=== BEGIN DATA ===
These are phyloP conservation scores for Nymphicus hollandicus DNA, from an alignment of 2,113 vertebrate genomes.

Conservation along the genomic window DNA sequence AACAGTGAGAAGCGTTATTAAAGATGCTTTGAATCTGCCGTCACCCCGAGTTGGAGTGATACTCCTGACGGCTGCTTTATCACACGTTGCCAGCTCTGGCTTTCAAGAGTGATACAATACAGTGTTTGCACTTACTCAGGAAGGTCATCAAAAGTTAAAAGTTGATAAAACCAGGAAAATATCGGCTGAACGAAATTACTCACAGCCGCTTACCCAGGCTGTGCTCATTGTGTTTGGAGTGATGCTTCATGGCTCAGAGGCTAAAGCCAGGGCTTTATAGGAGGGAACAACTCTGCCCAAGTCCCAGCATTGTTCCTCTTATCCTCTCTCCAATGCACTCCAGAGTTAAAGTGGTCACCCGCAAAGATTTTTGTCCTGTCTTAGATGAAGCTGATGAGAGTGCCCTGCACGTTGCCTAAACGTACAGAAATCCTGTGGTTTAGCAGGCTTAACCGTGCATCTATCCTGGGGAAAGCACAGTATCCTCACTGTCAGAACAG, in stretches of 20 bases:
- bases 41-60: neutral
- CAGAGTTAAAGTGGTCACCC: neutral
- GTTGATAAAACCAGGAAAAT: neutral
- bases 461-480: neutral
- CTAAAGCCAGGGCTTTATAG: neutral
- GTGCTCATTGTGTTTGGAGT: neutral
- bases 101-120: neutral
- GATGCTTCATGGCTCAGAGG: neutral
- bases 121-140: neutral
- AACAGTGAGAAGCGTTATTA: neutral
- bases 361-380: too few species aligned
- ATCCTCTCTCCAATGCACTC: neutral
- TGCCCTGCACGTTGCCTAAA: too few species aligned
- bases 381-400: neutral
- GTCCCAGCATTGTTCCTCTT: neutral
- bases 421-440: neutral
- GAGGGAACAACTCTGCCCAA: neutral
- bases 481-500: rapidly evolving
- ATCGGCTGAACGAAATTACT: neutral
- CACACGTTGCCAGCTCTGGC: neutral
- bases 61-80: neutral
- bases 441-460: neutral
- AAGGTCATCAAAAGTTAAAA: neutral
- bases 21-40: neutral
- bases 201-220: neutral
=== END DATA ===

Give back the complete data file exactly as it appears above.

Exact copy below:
These are phyloP conservation scores for Nymphicus hollandicus DNA, from an alignment of 2,113 vertebrate genomes.

Conservation along the genomic window DNA sequence AACAGTGAGAAGCGTTATTAAAGATGCTTTGAATCTGCCGTCACCCCGAGTTGGAGTGATACTCCTGACGGCTGCTTTATCACACGTTGCCAGCTCTGGCTTTCAAGAGTGATACAATACAGTGTTTGCACTTACTCAGGAAGGTCATCAAAAGTTAAAAGTTGATAAAACCAGGAAAATATCGGCTGAACGAAATTACTCACAGCCGCTTACCCAGGCTGTGCTCATTGTGTTTGGAGTGATGCTTCATGGCTCAGAGGCTAAAGCCAGGGCTTTATAGGAGGGAACAACTCTGCCCAAGTCCCAGCATTGTTCCTCTTATCCTCTCTCCAATGCACTCCAGAGTTAAAGTGGTCACCCGCAAAGATTTTTGTCCTGTCTTAGATGAAGCTGATGAGAGTGCCCTGCACGTTGCCTAAACGTACAGAAATCCTGTGGTTTAGCAGGCTTAACCGTGCATCTATCCTGGGGAAAGCACAGTATCCTCACTGTCAGAACAG, in stretches of 20 bases:
- bases 41-60: neutral
- CAGAGTTAAAGTGGTCACCC: neutral
- GTTGATAAAACCAGGAAAAT: neutral
- bases 461-480: neutral
- CTAAAGCCAGGGCTTTATAG: neutral
- GTGCTCATTGTGTTTGGAGT: neutral
- bases 101-120: neutral
- GATGCTTCATGGCTCAGAGG: neutral
- bases 121-140: neutral
- AACAGTGAGAAGCGTTATTA: neutral
- bases 361-380: too few species aligned
- ATCCTCTCTCCAATGCACTC: neutral
- TGCCCTGCACGTTGCCTAAA: too few species aligned
- bases 381-400: neutral
- GTCCCAGCATTGTTCCTCTT: neutral
- bases 421-440: neutral
- GAGGGAACAACTCTGCCCAA: neutral
- bases 481-500: rapidly evolving
- ATCGGCTGAACGAAATTACT: neutral
- CACACGTTGCCAGCTCTGGC: neutral
- bases 61-80: neutral
- bases 441-460: neutral
- AAGGTCATCAAAAGTTAAAA: neutral
- bases 21-40: neutral
- bases 201-220: neutral